This Japanese and Californian - inspired house is sandwiched between a factory and a garden in an industrial cul-de-sac
On turning into the industrial cul-de-sac in Hackney, east London, Marcus Lee’s house is clearly apparent at the end – due to a big blue sans serif number 17 on stained timber. Closer up, and an angular triangle of timber and glass emerges, pointing skyward and creating a lovely counterpoint of light and levity in an area dominated by London brick. ‘I’m interested in Japanese and Californian domestic architecture,’ says Marcus. ‘This house has been described as an eco-house, which is fine. But it wasn’t the starting point.’
This summer morning is bright, and the door is wide open. In one direction is an exquisite garden by Groundwork East London; to the other is the Church of St John-at-Hackney, surrounded by green space. Hardly the dystopian Hackney of legend, this urban idyll’s only challenge is a factory next door, once a repository of pickles, now a car-spraying plant.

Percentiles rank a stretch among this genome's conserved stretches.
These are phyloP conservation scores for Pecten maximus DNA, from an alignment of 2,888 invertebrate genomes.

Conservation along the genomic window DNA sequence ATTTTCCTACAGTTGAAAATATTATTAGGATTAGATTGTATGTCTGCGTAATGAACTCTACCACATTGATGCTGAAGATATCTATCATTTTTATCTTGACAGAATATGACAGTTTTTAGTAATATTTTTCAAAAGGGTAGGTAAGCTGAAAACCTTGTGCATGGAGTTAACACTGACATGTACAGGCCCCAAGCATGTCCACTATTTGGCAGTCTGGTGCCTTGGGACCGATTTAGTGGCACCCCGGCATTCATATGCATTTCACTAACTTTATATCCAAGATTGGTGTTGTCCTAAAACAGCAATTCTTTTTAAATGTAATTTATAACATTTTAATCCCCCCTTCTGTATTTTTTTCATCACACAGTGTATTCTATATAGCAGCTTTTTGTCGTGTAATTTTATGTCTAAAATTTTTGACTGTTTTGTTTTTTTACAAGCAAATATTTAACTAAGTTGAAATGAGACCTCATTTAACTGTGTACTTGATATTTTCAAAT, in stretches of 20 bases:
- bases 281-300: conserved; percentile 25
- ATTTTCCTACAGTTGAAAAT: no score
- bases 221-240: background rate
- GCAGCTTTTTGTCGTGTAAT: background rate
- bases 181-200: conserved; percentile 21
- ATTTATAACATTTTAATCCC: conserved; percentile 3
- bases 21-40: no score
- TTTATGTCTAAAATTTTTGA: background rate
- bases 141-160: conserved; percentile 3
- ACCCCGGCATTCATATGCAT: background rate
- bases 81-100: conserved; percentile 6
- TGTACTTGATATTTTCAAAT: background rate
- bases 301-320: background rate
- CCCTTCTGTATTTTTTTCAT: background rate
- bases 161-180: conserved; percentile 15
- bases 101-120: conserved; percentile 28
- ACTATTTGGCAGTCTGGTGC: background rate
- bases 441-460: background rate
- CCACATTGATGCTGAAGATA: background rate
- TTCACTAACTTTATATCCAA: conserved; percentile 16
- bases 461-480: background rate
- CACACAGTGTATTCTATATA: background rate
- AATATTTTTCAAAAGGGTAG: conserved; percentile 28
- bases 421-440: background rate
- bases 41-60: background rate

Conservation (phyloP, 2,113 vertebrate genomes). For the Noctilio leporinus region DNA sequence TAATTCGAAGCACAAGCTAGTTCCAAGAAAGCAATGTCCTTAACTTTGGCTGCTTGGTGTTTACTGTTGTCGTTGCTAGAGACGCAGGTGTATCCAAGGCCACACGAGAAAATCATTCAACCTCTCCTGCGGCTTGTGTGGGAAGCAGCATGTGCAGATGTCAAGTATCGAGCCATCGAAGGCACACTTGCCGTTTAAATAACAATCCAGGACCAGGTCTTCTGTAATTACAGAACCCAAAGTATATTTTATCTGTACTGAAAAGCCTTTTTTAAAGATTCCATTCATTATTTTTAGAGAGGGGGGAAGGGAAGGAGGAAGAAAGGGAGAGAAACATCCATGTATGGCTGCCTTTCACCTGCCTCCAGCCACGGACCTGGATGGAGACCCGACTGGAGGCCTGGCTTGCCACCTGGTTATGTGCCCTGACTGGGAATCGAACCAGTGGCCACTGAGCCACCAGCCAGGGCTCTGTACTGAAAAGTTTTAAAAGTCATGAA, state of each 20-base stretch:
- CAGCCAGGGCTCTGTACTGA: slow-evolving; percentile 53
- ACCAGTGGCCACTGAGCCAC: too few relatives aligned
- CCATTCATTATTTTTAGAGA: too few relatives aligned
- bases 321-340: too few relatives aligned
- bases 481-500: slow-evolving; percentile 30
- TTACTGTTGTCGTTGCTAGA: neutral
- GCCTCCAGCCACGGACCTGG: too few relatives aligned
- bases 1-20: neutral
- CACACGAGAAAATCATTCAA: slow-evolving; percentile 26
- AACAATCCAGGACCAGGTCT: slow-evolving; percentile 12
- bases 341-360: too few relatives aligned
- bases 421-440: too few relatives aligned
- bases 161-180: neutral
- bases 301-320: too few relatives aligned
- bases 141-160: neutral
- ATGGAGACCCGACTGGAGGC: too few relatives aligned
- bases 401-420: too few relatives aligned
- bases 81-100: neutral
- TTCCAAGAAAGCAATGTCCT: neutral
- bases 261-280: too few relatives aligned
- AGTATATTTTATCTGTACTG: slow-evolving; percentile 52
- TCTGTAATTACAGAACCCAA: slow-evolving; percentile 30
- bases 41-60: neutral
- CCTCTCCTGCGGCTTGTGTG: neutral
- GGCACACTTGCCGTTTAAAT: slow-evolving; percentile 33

Marcus lives here with his wife Rachel, and their three young daughters – Marcus’ two grown-up daughters stay intermittently. This demands space, which the house provides in quantity. ‘The first design was two storeys with a flat roof,’ says Marcus, who then realised that he could gain an extra storey by using a pitched roof. It works well, sandwiched between the factory and the Groundwork garden, which has an old sycamore tree. ‘The house is like a bookend,’ says Marcus. ‘And the tree’s good, because it provides shade in summer.’